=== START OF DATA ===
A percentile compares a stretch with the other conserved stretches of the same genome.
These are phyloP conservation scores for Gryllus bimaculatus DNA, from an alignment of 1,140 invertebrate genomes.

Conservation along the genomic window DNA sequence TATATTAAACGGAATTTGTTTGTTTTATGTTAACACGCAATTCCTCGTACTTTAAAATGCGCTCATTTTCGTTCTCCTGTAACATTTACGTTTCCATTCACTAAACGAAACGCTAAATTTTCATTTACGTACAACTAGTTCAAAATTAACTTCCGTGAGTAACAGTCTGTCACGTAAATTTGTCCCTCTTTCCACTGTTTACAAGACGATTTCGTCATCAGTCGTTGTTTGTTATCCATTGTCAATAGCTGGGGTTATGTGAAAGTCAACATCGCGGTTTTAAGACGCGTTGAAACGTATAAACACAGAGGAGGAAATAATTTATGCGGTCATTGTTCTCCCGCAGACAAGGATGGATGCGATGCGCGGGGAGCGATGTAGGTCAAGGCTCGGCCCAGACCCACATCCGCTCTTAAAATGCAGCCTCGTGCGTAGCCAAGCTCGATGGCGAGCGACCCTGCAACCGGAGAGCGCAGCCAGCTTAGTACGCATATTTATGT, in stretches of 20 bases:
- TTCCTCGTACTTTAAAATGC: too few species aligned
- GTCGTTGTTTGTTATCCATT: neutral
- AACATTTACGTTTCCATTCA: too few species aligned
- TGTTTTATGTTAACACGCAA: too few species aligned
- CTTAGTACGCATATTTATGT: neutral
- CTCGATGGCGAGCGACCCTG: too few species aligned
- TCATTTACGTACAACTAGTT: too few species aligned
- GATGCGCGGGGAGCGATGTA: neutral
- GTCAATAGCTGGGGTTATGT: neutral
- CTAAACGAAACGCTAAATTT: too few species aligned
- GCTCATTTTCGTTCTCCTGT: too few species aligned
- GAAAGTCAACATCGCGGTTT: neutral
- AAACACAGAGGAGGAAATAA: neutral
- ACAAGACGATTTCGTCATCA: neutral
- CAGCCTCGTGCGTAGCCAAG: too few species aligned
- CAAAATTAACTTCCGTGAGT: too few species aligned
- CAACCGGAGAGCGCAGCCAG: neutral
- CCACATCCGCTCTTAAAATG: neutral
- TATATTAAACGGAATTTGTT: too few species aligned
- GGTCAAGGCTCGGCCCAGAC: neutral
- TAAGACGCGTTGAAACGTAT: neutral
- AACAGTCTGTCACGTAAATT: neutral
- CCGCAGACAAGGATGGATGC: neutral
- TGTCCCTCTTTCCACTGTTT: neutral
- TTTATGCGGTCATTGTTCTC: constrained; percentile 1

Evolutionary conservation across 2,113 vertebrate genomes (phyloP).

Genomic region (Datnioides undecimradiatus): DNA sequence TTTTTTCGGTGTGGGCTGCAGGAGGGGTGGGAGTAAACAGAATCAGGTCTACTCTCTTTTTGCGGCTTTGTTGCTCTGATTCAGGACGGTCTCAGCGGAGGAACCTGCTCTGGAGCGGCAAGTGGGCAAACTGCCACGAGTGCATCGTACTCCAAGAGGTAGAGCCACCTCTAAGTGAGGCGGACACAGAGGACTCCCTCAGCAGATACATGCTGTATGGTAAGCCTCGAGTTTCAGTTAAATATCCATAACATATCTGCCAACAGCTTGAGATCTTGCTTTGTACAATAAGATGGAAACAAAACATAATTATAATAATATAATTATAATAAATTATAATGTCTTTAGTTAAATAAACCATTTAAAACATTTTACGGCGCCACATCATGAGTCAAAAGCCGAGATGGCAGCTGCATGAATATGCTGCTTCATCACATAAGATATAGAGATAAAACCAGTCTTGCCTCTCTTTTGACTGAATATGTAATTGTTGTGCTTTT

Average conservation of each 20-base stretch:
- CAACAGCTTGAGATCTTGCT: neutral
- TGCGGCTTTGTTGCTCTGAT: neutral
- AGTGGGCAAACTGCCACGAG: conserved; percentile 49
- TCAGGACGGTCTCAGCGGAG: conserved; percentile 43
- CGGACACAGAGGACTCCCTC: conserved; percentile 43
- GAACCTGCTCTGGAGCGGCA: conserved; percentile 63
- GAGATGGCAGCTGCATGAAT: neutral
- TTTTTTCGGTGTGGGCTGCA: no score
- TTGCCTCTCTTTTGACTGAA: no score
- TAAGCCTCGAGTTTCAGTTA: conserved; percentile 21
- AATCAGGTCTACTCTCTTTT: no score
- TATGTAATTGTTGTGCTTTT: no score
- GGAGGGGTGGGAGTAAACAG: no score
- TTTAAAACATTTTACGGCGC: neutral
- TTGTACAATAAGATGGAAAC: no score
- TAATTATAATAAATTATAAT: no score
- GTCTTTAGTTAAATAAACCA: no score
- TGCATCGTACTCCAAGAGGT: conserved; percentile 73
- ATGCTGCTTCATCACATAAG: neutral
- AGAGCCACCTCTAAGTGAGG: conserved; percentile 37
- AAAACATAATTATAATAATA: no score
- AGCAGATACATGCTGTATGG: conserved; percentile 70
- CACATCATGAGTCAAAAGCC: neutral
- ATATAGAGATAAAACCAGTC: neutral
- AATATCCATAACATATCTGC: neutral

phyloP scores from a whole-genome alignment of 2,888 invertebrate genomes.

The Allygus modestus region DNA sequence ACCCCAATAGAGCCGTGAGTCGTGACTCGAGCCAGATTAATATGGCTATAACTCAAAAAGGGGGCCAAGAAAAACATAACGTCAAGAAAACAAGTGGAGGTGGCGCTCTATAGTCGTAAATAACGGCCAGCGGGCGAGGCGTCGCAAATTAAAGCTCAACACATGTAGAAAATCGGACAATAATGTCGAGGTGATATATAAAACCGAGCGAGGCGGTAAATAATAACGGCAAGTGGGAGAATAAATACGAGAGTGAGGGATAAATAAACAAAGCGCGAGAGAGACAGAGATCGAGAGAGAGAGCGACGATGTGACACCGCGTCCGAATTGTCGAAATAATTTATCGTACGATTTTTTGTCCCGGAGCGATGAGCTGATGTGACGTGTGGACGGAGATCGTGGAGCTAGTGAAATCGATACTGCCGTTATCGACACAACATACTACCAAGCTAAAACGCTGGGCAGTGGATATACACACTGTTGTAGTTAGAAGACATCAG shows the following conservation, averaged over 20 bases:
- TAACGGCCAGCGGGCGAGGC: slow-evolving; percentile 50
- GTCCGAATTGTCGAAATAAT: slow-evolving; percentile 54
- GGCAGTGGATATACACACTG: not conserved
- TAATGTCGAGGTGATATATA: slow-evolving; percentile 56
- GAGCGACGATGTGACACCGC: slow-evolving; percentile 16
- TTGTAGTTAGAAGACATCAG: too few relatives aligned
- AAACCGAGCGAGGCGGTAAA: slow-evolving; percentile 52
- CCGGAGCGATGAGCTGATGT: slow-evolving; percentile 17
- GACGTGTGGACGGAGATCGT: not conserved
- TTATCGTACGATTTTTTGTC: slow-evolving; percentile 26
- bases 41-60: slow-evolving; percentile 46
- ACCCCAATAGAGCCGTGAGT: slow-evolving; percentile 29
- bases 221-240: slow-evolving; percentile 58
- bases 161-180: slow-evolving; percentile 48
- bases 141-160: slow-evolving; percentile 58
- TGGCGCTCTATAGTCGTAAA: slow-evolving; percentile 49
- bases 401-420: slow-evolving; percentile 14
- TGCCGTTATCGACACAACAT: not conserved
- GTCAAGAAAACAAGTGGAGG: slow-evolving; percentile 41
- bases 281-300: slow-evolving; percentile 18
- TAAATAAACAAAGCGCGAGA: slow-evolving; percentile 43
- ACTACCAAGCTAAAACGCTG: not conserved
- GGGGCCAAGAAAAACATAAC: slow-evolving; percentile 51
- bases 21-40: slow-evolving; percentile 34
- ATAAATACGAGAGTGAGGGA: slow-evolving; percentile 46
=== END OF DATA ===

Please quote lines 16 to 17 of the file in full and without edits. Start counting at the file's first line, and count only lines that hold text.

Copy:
- AAACACAGAGGAGGAAATAA: neutral
- ACAAGACGATTTCGTCATCA: neutral